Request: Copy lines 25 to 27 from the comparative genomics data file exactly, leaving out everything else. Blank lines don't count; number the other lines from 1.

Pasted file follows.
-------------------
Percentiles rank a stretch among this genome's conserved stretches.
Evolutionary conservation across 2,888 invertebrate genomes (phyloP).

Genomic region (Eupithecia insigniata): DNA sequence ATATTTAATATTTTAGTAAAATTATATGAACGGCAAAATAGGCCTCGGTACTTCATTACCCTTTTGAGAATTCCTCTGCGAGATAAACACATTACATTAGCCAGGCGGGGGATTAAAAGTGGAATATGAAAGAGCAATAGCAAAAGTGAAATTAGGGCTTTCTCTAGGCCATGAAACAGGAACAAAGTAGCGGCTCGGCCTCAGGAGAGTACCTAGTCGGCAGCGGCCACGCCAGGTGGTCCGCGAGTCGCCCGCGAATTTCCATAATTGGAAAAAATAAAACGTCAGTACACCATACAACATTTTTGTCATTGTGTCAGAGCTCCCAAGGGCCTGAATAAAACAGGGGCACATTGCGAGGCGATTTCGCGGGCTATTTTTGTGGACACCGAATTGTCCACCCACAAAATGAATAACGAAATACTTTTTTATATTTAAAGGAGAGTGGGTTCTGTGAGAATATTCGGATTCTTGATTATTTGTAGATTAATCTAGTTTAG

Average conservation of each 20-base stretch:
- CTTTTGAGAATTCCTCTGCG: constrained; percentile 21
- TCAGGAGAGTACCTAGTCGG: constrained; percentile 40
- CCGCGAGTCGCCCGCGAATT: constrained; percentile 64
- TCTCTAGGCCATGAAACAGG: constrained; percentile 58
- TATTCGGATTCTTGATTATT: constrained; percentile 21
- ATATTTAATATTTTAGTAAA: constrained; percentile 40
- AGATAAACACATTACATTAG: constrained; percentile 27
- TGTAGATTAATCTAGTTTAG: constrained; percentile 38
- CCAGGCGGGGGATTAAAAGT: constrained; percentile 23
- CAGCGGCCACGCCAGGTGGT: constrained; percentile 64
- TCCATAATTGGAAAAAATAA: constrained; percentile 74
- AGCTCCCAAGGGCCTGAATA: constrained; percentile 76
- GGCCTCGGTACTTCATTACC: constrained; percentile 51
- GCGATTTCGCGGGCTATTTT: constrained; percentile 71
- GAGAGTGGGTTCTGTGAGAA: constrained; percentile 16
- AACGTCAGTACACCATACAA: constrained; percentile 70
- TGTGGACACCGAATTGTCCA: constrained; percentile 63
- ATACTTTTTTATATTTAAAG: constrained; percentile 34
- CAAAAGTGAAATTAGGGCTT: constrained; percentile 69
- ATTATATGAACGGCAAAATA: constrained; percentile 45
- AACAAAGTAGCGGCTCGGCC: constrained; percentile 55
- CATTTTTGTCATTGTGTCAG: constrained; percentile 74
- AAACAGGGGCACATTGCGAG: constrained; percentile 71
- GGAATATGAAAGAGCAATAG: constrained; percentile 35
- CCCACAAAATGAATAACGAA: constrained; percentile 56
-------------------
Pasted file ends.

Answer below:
- AACAAAGTAGCGGCTCGGCC: constrained; percentile 55
- CATTTTTGTCATTGTGTCAG: constrained; percentile 74
- AAACAGGGGCACATTGCGAG: constrained; percentile 71